Chronicles of AutonomyNo. 2 *In November, we began the story of Gabi a young Zapatista health promoter. Her journey continues here. …The morning mist rises slowly, caressing the broad crowns of the trees that shelter the joyous awakening of birds of this hot and humid region. In the truck, health promoters excitedly share their experiences in the communities they visited. Some laugh at the new gossip, while others talk about their vaccine management skills, still feeling a bit insecure. It is only now that the differences in experience and knowledge are visible. During the visit, Gabi could see how one …
He declared that the water supply is an obligation that all States have signed; “It is not a generous option for politicians or authorities, but it is the right of the population to demand it.” Water, he stressed, is a necessity for a dignified life, “not a luxury or a whim” and must be taken care of by everyone.
The territory on the border between Mexico and Guatemala has been used for decades by groups that traffic illegal merchandise and smuggle people; but the difference with the current situation, he says, is the acts of violence against the population that does not agree (with these activities); the use of arms, the control of roads and means of communication.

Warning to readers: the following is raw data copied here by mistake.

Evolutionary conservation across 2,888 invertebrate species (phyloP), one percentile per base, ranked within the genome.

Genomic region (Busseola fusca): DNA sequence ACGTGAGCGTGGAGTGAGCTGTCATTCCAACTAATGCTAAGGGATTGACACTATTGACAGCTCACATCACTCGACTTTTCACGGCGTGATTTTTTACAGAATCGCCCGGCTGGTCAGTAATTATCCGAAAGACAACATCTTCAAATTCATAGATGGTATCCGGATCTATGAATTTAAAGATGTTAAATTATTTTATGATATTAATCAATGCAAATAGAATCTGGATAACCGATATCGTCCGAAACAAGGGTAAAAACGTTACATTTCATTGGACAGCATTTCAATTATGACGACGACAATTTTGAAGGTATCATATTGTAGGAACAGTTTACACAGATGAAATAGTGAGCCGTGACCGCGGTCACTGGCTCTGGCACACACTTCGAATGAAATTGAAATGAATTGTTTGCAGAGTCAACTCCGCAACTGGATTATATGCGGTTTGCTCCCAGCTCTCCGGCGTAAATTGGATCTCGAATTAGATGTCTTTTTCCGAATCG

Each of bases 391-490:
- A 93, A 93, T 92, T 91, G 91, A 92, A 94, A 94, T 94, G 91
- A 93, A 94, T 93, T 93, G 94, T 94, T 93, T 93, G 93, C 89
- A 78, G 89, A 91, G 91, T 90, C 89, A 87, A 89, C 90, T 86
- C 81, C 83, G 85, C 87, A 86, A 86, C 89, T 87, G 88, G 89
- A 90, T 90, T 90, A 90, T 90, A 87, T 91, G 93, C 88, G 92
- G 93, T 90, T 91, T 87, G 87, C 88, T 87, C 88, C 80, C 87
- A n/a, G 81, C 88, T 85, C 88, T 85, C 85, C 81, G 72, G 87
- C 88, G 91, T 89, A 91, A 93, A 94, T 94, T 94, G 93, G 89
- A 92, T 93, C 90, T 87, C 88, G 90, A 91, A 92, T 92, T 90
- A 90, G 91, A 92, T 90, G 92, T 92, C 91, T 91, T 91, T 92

Women’s Movement in Defense of Mother Earth and Territory seeks a way to join efforts with other movements in the country and the world in defense of nature, the environment, peasants, indigenous peoples, and women who are the most affected by the violence of the capitalist system. The movement, driven by the strength and determination of indigenous and peasant women, has sought, since its inception, to transcend individual and local processes, heading towards the regional construction of the Movement to fight against all forms of violence against women and their families generated by the neo-liberal, patriarchal and neo-extractivist capitalist system — from the increase in poverty, migration and drug trafficking, to the dispossession of land by other groups, organized crime, or even sometimes by their own family members.
September 11th, a notorious date in a number of calendars and geographies, saw Raul Zibechi presenting his latest book “Mundos otros y pueblos en movimiento” at Sendas (Pathways/paths) in San Cristobal de Las Casas. The event marked the coming together of well-trodden paths in this joint venture between Schools for Chiapas and Imaginarte, and this time with La Cosecha. Other paths and collectives also converged leading to a lively and interesting debate, and rays of hope that shed some light on the dark times that we traverse.